Teaching kids about computers...

Scott Quinn compoobah at valleyimplants.com
Wed Nov 21 10:04:17 CST 2007


Perhaps not right now, but the biggest "leap forward" I had from books 
was looking at the 8080/Z80 microcomputer design and operation books 
(such as Ciarcia's "How to Build Your Own Z-80 Computer" and 
"Microcomputers and Microprocessors" (8080, 8085 and Z-80) from the 
hardware standpoint. Probably not a good book until Junior High or High 
School, though.

When I was learning S/W, I remember starting with Logo in 4th grade and 
using Brainpower ChipWits at home. the ChipWits manual had a small 
section on programming theory, perhaps I can find it. That's a good 
game if you have an older Macintosh around (I had issues on machines 
with over 1MB of RAM - it was written for the 128K, 512K and XL per the 
disk. Some other people don't seem to have the issues, perhaps there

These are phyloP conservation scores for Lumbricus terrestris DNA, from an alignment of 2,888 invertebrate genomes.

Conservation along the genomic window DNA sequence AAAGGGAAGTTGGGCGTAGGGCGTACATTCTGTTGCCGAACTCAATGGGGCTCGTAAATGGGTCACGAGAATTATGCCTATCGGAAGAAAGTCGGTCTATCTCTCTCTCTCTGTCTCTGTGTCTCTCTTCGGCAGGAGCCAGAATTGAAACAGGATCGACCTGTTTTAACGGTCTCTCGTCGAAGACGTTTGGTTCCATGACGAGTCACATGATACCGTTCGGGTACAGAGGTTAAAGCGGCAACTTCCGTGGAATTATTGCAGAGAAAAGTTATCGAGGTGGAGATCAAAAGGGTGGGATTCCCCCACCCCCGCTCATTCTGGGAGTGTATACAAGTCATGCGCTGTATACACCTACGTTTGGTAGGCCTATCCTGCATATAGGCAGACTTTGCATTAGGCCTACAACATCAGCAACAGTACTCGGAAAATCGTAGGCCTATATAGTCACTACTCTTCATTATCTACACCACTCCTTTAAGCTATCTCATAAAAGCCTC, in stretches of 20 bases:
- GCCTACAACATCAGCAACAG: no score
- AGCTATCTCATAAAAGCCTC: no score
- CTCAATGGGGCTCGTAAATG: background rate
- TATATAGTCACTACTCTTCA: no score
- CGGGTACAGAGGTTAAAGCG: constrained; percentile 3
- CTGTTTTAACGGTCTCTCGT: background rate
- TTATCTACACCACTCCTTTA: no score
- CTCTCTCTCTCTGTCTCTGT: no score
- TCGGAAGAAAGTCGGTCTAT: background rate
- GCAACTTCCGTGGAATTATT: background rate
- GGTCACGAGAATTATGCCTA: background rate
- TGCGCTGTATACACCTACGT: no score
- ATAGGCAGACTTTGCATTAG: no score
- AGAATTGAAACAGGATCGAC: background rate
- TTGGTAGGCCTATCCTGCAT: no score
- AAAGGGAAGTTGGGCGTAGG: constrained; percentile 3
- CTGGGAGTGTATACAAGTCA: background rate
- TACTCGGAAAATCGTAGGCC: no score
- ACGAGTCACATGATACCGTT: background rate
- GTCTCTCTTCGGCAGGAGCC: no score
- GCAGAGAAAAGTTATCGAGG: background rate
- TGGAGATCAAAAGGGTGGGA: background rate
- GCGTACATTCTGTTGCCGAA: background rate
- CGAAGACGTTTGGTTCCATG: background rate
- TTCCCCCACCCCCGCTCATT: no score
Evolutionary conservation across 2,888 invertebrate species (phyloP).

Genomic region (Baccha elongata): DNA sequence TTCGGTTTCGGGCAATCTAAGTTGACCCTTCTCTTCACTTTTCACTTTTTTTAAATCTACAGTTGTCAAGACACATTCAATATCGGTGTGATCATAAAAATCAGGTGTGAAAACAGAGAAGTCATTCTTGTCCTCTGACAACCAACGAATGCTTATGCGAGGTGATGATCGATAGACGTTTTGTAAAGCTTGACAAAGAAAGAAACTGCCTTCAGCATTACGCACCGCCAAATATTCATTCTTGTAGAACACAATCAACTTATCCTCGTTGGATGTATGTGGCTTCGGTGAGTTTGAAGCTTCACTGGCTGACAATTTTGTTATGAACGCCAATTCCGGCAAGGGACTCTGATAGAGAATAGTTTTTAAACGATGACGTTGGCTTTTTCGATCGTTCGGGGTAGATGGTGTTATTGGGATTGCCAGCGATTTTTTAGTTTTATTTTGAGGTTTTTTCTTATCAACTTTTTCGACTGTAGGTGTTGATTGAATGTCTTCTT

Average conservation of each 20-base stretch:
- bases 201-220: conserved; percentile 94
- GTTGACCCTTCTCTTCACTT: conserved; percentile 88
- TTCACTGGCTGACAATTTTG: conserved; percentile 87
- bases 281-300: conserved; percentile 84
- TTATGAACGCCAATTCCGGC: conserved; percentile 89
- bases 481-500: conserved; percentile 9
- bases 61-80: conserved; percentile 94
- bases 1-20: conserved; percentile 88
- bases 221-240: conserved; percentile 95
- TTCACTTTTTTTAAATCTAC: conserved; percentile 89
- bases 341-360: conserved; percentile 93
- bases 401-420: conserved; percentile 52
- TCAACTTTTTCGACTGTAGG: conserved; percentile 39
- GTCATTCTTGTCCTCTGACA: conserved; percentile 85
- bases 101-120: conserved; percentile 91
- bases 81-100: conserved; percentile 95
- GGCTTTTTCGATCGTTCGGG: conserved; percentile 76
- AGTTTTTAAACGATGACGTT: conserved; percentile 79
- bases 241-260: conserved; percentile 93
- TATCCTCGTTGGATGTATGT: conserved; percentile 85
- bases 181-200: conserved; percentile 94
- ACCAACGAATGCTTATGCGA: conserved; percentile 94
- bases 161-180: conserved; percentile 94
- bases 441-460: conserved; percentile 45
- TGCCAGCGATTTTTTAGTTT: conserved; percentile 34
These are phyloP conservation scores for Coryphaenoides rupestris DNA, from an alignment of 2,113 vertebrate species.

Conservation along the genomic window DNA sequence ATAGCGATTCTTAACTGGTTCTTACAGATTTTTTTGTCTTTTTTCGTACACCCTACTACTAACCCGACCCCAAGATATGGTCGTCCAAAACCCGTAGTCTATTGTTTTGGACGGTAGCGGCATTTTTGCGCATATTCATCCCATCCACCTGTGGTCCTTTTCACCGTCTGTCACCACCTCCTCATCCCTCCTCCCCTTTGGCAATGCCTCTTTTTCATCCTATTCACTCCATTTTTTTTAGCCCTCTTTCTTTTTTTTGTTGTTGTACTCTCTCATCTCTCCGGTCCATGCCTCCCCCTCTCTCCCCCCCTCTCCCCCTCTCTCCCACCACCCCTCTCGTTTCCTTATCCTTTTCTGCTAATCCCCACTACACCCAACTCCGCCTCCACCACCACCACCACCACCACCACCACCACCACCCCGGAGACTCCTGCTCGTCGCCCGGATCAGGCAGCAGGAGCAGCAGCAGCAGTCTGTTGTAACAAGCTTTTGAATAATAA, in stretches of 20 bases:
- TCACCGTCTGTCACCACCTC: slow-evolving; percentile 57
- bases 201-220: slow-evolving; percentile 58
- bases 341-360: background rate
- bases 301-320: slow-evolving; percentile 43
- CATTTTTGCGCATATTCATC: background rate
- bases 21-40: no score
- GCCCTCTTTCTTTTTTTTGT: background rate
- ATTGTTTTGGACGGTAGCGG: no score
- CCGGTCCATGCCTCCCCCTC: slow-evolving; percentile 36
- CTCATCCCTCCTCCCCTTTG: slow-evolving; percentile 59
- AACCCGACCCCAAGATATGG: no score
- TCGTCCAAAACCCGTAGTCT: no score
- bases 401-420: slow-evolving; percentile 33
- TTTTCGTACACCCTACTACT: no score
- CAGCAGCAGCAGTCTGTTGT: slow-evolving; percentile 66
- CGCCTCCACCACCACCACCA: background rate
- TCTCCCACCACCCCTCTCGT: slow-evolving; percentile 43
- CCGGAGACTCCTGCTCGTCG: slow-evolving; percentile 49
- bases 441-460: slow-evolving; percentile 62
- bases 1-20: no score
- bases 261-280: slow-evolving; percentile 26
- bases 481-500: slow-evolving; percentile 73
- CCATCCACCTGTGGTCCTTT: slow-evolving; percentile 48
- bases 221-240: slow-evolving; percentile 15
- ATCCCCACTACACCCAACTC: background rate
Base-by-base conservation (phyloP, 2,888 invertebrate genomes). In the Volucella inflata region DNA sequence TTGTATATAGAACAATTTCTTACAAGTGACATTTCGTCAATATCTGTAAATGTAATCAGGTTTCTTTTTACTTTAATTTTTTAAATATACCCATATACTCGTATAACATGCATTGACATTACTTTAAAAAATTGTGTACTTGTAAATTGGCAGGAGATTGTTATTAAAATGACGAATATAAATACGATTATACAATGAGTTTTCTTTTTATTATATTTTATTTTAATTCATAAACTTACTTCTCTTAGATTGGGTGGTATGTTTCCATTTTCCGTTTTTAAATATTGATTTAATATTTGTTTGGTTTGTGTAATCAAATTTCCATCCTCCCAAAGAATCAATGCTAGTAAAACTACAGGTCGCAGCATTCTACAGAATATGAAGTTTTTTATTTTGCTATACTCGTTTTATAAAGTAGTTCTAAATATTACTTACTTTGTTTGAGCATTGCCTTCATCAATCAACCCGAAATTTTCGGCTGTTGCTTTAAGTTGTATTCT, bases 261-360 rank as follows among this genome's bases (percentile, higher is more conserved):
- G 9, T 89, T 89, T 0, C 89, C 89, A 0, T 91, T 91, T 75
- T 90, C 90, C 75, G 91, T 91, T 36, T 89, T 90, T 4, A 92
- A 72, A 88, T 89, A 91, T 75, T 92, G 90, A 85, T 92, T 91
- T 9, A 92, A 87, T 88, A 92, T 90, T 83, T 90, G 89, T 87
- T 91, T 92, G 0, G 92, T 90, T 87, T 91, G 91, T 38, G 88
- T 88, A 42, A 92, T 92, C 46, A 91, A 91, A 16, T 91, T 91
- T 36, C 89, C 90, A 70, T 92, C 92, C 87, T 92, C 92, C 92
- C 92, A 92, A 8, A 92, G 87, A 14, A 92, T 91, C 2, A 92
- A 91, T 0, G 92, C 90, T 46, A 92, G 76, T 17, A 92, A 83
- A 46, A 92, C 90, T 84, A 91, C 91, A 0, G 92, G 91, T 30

was a revision). In middle school we moved on to BASIC (because it was 
in the ROMs of Apples). Perhaps not the ideal progression, but nowadays 
students in the elementary schools don't seem to be learning 
programming at all- it's more "how you use application software on the 
computer".

In the early '90s Macworld had a 3-part article on how computers work 
that wasn't too in depth. If you want I can find it and scan it., but 
it's probably not too much more in depth than David Macaulay's "The Way 
Things Work" in the new edition. (actually it is)





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